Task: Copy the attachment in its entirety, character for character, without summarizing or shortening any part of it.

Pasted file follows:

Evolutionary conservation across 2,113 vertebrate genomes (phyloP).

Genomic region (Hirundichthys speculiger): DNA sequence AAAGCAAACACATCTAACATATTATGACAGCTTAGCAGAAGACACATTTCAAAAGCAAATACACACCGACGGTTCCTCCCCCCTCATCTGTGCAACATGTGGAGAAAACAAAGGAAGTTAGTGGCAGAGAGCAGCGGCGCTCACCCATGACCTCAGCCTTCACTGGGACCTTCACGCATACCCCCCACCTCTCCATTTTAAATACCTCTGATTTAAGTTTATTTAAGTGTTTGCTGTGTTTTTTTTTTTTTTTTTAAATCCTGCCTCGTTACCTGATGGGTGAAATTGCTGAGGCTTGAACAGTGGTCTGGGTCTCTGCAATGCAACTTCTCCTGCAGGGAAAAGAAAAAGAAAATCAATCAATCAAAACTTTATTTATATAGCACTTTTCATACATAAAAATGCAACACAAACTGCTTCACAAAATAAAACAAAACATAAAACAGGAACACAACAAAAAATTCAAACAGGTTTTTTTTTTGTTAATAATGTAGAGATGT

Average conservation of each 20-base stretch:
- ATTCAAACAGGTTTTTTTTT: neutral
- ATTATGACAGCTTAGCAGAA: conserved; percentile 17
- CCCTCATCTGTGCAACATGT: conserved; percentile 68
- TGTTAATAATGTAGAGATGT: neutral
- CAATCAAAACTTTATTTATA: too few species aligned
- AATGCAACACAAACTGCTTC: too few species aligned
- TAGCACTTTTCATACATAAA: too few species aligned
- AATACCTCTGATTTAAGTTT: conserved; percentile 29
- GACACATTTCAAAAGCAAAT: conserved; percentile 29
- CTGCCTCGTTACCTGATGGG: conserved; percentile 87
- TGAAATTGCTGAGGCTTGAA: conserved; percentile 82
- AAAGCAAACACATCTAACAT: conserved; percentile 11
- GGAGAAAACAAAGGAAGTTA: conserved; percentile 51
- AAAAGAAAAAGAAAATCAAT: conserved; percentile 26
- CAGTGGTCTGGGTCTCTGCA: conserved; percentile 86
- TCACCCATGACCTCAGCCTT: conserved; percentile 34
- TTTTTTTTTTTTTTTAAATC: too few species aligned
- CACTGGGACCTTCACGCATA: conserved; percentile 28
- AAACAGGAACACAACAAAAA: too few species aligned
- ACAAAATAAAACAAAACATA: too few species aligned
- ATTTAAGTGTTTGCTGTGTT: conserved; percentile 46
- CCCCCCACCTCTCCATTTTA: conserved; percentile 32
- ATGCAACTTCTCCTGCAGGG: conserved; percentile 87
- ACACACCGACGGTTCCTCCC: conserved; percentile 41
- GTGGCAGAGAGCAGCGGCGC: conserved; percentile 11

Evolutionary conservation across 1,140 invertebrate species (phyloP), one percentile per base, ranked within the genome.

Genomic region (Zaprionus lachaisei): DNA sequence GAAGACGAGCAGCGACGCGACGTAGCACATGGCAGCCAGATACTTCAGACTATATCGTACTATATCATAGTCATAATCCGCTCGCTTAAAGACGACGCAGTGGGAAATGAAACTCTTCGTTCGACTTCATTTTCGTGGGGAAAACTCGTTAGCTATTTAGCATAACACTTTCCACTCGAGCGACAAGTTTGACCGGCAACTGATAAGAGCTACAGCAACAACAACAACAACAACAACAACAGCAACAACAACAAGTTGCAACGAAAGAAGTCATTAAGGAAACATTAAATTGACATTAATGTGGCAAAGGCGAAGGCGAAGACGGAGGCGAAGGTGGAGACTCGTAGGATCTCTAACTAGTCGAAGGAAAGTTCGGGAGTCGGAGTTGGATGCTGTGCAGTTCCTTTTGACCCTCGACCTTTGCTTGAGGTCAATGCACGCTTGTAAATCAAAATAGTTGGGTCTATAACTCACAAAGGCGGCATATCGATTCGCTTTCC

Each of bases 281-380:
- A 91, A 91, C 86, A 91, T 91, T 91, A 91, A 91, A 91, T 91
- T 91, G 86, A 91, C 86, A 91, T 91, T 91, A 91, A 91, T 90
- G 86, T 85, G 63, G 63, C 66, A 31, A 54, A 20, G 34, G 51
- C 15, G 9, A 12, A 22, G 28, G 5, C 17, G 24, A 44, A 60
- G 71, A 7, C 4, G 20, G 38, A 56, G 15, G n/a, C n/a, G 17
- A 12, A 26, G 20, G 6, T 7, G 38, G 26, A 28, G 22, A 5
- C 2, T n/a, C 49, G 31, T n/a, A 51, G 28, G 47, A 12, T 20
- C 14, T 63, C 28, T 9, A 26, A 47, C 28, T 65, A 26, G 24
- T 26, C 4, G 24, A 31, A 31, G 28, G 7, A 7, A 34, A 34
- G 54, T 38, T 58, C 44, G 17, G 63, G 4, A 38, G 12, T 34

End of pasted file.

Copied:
Evolutionary conservation across 2,113 vertebrate genomes (phyloP).

Genomic region (Hirundichthys speculiger): DNA sequence AAAGCAAACACATCTAACATATTATGACAGCTTAGCAGAAGACACATTTCAAAAGCAAATACACACCGACGGTTCCTCCCCCCTCATCTGTGCAACATGTGGAGAAAACAAAGGAAGTTAGTGGCAGAGAGCAGCGGCGCTCACCCATGACCTCAGCCTTCACTGGGACCTTCACGCATACCCCCCACCTCTCCATTTTAAATACCTCTGATTTAAGTTTATTTAAGTGTTTGCTGTGTTTTTTTTTTTTTTTTTAAATCCTGCCTCGTTACCTGATGGGTGAAATTGCTGAGGCTTGAACAGTGGTCTGGGTCTCTGCAATGCAACTTCTCCTGCAGGGAAAAGAAAAAGAAAATCAATCAATCAAAACTTTATTTATATAGCACTTTTCATACATAAAAATGCAACACAAACTGCTTCACAAAATAAAACAAAACATAAAACAGGAACACAACAAAAAATTCAAACAGGTTTTTTTTTTGTTAATAATGTAGAGATGT

Average conservation of each 20-base stretch:
- ATTCAAACAGGTTTTTTTTT: neutral
- ATTATGACAGCTTAGCAGAA: conserved; percentile 17
- CCCTCATCTGTGCAACATGT: conserved; percentile 68
- TGTTAATAATGTAGAGATGT: neutral
- CAATCAAAACTTTATTTATA: too few species aligned
- AATGCAACACAAACTGCTTC: too few species aligned
- TAGCACTTTTCATACATAAA: too few species aligned
- AATACCTCTGATTTAAGTTT: conserved; percentile 29
- GACACATTTCAAAAGCAAAT: conserved; percentile 29
- CTGCCTCGTTACCTGATGGG: conserved; percentile 87
- TGAAATTGCTGAGGCTTGAA: conserved; percentile 82
- AAAGCAAACACATCTAACAT: conserved; percentile 11
- GGAGAAAACAAAGGAAGTTA: conserved; percentile 51
- AAAAGAAAAAGAAAATCAAT: conserved; percentile 26
- CAGTGGTCTGGGTCTCTGCA: conserved; percentile 86
- TCACCCATGACCTCAGCCTT: conserved; percentile 34
- TTTTTTTTTTTTTTTAAATC: too few species aligned
- CACTGGGACCTTCACGCATA: conserved; percentile 28
- AAACAGGAACACAACAAAAA: too few species aligned
- ACAAAATAAAACAAAACATA: too few species aligned
- ATTTAAGTGTTTGCTGTGTT: conserved; percentile 46
- CCCCCCACCTCTCCATTTTA: conserved; percentile 32
- ATGCAACTTCTCCTGCAGGG: conserved; percentile 87
- ACACACCGACGGTTCCTCCC: conserved; percentile 41
- GTGGCAGAGAGCAGCGGCGC: conserved; percentile 11

Evolutionary conservation across 1,140 invertebrate species (phyloP), one percentile per base, ranked within the genome.

Genomic region (Zaprionus lachaisei): DNA sequence GAAGACGAGCAGCGACGCGACGTAGCACATGGCAGCCAGATACTTCAGACTATATCGTACTATATCATAGTCATAATCCGCTCGCTTAAAGACGACGCAGTGGGAAATGAAACTCTTCGTTCGACTTCATTTTCGTGGGGAAAACTCGTTAGCTATTTAGCATAACACTTTCCACTCGAGCGACAAGTTTGACCGGCAACTGATAAGAGCTACAGCAACAACAACAACAACAACAACAACAGCAACAACAACAAGTTGCAACGAAAGAAGTCATTAAGGAAACATTAAATTGACATTAATGTGGCAAAGGCGAAGGCGAAGACGGAGGCGAAGGTGGAGACTCGTAGGATCTCTAACTAGTCGAAGGAAAGTTCGGGAGTCGGAGTTGGATGCTGTGCAGTTCCTTTTGACCCTCGACCTTTGCTTGAGGTCAATGCACGCTTGTAAATCAAAATAGTTGGGTCTATAACTCACAAAGGCGGCATATCGATTCGCTTTCC

Each of bases 281-380:
- A 91, A 91, C 86, A 91, T 91, T 91, A 91, A 91, A 91, T 91
- T 91, G 86, A 91, C 86, A 91, T 91, T 91, A 91, A 91, T 90
- G 86, T 85, G 63, G 63, C 66, A 31, A 54, A 20, G 34, G 51
- C 15, G 9, A 12, A 22, G 28, G 5, C 17, G 24, A 44, A 60
- G 71, A 7, C 4, G 20, G 38, A 56, G 15, G n/a, C n/a, G 17
- A 12, A 26, G 20, G 6, T 7, G 38, G 26, A 28, G 22, A 5
- C 2, T n/a, C 49, G 31, T n/a, A 51, G 28, G 47, A 12, T 20
- C 14, T 63, C 28, T 9, A 26, A 47, C 28, T 65, A 26, G 24
- T 26, C 4, G 24, A 31, A 31, G 28, G 7, A 7, A 34, A 34
- G 54, T 38, T 58, C 44, G 17, G 63, G 4, A 38, G 12, T 34